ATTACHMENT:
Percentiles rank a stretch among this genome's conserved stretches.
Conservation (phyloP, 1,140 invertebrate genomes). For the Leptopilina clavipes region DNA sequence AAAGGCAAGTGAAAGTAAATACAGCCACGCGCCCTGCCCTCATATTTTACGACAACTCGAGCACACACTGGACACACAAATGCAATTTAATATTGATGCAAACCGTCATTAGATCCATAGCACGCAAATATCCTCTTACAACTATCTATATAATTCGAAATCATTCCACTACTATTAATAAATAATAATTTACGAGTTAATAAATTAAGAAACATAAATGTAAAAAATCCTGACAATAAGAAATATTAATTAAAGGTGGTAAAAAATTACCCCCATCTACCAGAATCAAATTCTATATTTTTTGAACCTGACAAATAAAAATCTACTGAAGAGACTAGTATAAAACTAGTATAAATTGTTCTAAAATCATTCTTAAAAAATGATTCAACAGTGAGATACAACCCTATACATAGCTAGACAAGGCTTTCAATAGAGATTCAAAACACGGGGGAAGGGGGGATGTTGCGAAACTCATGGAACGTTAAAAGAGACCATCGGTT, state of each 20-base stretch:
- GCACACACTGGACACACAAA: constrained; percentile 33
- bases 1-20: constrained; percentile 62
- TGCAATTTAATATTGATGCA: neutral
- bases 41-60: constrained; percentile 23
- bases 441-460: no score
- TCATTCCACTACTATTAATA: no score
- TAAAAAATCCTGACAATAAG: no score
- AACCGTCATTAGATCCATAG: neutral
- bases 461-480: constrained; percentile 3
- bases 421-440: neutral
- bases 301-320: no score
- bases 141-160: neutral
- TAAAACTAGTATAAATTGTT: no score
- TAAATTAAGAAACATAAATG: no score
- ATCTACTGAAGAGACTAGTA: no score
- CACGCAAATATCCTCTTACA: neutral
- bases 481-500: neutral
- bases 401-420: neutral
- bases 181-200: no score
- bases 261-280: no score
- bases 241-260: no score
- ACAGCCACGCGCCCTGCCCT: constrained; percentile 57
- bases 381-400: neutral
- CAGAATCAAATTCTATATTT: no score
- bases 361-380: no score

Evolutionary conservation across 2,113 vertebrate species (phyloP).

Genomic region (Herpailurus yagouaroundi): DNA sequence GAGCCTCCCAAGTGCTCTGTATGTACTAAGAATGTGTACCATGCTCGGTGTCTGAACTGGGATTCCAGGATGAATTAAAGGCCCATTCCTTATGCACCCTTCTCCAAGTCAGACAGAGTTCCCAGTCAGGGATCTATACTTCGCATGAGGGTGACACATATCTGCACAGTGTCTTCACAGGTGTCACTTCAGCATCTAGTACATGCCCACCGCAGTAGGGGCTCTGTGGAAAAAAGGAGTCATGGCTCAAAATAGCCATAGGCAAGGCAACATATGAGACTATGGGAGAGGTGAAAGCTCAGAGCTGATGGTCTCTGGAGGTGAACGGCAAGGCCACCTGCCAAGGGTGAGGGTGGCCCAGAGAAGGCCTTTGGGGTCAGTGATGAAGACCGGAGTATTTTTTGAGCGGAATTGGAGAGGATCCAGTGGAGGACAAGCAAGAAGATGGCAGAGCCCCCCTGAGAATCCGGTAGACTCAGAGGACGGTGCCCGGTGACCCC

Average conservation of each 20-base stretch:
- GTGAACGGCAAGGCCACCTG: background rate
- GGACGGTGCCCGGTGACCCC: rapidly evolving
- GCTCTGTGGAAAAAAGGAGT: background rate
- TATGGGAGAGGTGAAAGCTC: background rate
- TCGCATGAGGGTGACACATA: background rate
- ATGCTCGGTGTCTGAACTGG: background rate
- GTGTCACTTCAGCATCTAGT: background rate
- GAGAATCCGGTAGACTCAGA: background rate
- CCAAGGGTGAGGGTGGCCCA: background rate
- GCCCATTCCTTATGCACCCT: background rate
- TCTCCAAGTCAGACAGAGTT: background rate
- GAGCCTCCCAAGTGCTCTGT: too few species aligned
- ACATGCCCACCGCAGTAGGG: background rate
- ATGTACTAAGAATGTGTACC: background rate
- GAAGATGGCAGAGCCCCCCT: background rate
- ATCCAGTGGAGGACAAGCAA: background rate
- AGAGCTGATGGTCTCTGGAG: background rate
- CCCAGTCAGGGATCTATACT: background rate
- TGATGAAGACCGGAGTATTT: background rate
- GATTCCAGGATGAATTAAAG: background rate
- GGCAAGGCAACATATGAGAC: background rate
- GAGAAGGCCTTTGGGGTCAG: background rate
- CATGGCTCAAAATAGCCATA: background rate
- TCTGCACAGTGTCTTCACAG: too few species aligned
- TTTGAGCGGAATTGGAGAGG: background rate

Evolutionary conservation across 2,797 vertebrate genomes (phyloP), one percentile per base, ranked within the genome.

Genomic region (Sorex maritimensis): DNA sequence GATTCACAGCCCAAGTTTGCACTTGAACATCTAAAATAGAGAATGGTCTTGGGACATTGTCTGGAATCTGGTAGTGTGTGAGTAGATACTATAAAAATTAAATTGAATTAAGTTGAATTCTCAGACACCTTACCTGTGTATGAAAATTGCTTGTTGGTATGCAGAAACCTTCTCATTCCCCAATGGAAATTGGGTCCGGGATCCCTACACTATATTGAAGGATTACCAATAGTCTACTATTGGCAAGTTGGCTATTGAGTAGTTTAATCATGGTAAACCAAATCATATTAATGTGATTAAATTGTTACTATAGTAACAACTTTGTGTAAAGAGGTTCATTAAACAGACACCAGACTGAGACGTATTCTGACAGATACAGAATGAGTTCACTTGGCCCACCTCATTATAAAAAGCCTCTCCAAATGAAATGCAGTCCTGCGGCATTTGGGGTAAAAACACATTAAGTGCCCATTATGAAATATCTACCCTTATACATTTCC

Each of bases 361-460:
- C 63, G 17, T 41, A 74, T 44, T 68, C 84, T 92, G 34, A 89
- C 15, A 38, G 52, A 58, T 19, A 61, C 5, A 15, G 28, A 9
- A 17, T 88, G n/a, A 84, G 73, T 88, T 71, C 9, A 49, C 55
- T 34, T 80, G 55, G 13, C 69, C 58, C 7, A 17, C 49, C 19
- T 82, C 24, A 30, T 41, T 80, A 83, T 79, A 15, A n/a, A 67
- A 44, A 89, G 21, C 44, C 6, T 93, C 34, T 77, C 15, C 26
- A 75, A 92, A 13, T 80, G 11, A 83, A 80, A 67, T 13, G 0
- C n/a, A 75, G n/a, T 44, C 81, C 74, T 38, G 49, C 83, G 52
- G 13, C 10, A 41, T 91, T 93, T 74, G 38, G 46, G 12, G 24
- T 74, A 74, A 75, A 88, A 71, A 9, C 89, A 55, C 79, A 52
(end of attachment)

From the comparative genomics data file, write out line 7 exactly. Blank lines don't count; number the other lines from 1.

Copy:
- bases 441-460: no score